For a small business try to stick to MS products. I have found they need very little configuration, very little attention and work well. I would rather spend a premium and perhaps give up performance and not have to worry about configuring some esoteric program.

Really if you play your cards right you should only have to deal with MS, Symantec and HP.

I think I've had a power supply go out once in 6 years. I have redundant power supplies, the cost was rather marginal to add another $100 brick in there. RAID 5 will be slow, so if you have something that needs to be fast it is best to look at other solutions.

I am primarily coming from an environment where all documents are created by Office, Acrobat or plain JPGs. Speed is not really an issue and hasn't been.

If you get a top of the line server setup and manage it appropriately I think all expenses will be towards upgrading software for quite some time. You will also be able to grow quite a bit. I bet without licensing you can get a fairly redundant setup and a nice bit of storage for ~$3000 a server.

Don't do SB, go Standard so you can do AD.

1250 is too small. Don't under capitalize your IT budget.
posted by geoff. at 11:51 AM on December 5, 2006

From a management perspective you definitely want to get data off the workstations and onto a server you can manage, backup and control. In a small company this is even more imperative. The damage this person can do, even inadvertently, would be more than buying your own file server.

Reading the comment above and revising a little bit, I think gigabit would be too much. Put two network cards in there. Redundancy isn't cheap, but it is not expensive.

Minimum of 500GB on the main server, if you want to also make it a media server. Keep an extra hard drive on hand, so when one fails you can hot swap without running to the store.
posted by geoff. at 11:55 AM on December 5, 2006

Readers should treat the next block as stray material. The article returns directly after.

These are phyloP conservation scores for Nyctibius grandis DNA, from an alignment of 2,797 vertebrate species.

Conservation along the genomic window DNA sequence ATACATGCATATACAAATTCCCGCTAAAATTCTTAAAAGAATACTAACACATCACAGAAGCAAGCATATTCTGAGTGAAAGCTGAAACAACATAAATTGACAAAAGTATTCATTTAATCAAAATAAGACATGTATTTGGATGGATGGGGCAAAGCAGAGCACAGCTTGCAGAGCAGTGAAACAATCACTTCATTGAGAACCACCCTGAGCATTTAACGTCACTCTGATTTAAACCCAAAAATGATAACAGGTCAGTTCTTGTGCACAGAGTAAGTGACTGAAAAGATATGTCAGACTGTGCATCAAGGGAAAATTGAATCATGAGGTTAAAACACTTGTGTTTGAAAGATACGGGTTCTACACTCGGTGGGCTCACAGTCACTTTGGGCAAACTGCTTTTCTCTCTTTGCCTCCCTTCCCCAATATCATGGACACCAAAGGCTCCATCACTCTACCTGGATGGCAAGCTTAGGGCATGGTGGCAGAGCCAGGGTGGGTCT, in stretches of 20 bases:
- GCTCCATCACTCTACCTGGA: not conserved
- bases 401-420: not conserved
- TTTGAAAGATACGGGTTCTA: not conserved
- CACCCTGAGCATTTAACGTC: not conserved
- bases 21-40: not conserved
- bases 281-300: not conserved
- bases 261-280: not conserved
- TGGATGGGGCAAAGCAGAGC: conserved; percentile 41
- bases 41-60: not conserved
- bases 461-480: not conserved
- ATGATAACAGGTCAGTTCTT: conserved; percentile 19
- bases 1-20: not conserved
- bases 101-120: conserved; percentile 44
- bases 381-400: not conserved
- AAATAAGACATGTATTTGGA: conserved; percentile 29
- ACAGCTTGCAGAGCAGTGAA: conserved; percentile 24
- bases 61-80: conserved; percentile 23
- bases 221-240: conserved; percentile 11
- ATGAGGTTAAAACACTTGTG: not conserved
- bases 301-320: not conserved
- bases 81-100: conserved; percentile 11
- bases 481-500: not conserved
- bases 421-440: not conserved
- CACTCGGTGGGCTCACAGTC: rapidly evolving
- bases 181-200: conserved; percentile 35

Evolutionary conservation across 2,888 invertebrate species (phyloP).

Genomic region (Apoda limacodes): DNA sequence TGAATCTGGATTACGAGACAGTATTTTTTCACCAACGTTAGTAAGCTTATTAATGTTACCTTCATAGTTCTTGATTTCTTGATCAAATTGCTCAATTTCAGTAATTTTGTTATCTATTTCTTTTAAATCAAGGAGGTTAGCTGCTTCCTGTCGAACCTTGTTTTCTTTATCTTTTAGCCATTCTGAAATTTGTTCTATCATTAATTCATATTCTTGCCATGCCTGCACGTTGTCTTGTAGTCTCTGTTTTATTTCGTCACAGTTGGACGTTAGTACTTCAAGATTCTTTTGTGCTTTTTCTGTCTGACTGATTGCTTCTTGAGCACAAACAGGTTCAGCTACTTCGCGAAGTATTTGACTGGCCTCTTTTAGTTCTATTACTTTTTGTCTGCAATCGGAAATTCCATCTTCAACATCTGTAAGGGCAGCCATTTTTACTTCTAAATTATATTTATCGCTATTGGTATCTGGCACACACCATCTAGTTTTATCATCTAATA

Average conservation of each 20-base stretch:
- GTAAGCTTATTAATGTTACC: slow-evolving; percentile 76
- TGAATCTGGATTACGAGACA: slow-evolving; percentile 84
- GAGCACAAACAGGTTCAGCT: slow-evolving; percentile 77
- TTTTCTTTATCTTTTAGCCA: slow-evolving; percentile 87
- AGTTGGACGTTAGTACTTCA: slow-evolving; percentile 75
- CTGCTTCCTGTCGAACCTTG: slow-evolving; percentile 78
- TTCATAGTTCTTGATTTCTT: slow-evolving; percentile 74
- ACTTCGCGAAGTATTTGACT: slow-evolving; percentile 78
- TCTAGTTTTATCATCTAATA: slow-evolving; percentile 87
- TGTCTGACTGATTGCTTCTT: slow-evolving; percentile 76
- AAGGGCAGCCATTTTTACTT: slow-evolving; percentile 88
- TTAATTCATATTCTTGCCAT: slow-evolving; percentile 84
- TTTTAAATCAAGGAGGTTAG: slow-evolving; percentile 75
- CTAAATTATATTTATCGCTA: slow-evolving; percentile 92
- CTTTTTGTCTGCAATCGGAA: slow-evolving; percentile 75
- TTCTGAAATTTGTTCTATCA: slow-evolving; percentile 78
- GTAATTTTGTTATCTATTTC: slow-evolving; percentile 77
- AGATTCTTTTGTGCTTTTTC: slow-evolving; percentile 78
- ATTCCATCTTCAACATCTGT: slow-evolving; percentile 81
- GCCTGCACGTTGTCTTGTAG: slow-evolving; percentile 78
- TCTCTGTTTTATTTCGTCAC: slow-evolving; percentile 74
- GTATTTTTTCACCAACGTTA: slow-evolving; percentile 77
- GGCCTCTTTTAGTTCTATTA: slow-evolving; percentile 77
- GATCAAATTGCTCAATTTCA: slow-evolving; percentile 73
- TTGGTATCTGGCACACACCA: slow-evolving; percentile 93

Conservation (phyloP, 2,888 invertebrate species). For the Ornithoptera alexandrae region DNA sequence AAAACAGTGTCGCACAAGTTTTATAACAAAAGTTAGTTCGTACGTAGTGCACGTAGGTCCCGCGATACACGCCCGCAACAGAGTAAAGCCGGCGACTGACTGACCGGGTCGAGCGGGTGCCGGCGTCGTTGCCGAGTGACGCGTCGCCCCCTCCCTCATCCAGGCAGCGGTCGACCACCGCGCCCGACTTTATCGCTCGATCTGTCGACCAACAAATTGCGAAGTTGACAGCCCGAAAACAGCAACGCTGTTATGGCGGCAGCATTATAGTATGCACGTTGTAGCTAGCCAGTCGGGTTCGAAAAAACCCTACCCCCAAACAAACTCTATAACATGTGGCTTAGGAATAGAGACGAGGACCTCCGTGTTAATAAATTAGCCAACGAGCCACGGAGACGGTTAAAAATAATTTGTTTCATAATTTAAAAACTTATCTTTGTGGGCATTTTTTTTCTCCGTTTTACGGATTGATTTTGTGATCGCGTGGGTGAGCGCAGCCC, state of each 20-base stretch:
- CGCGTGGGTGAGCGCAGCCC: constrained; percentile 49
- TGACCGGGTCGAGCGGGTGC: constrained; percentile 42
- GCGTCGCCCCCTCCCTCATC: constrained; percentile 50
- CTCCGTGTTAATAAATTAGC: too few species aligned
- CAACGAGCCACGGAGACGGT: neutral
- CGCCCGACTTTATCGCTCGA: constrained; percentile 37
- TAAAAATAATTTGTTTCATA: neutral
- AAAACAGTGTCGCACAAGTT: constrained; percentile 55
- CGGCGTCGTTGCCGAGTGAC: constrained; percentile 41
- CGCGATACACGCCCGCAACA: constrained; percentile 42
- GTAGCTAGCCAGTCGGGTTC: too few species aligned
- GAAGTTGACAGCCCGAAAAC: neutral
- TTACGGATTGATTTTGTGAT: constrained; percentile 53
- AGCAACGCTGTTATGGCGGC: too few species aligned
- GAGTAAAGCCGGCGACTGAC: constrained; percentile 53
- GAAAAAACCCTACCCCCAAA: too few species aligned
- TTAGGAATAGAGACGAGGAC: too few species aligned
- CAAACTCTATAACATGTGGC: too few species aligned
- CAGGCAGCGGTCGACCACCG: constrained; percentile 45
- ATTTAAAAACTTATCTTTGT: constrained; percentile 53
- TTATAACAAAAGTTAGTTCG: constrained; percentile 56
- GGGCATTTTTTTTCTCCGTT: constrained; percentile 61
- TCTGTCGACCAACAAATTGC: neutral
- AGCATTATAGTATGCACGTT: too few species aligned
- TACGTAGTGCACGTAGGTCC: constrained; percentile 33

Response by poster: SpecialK - the Proliant I mentioned above has SATA RAID already within the spec - I just need to add an additional hard disk I thought?

thanks geoff for your advice - I don't have a deal of freedom on the budget though!
posted by bill-uk at 3:28 PM on December 5, 2006

What I use, and have little to no hardware failures

HP Printers
Dell Server's (w/ DRAC for remote access)
BackupExec for SBS Server

Bulletproof set.

If you run RAID5, you need a hardware raid controller.
posted by SirStan at 4:54 PM on December 5, 2006

And for the love of god, don't use your fileserver as a 'firewall' ever. It can be setup sensibly, but I have come into many companies that had their entire fileserver shared to the world.

Do NOT do that. Buy a $50 linksys router.
posted by SirStan at 4:59 PM on December 5, 2006

I think you need to look at getting someone else to provide and support the equipment or at least hire someone to spec the equipment and give support. If this is for a money making business you are asking way to many questions for you to even consider supporting this. A business is not a hobby to play with, an experienced person who does this for a living needs to be involved. Perhaps you can find a smaller company or consultant who will take this on for a reasonable rate. It's much better to have this done professionally upfront than to have someone come in latter to straighten out the mess. I'm not trying to be snarky, just speaking from years of having to straighten out messes that business owners friends made that were easily preventable if done correctly from the start.
posted by white_devil at 6:38 PM on December 5, 2006

Good point white_devel, but I am that consultant as well, so cases like this are what makes me money. Sometimes I forget to suggest the original fix (hire someone who knows their shit), as people ignore it so often.
posted by SirStan at 9:11 PM on December 5, 2006

Response by poster: Thanks all for the input - I'm extremely comfortable setting things up on client side, I was just querying the hardware choices and keeping up to date with what other guys are doing.

The 2wire router has a firewall in-built, and the Proliant seems a good bet, so we'll run with that (with additional drives).
posted by bill-uk at 12:08 AM on December 6, 2006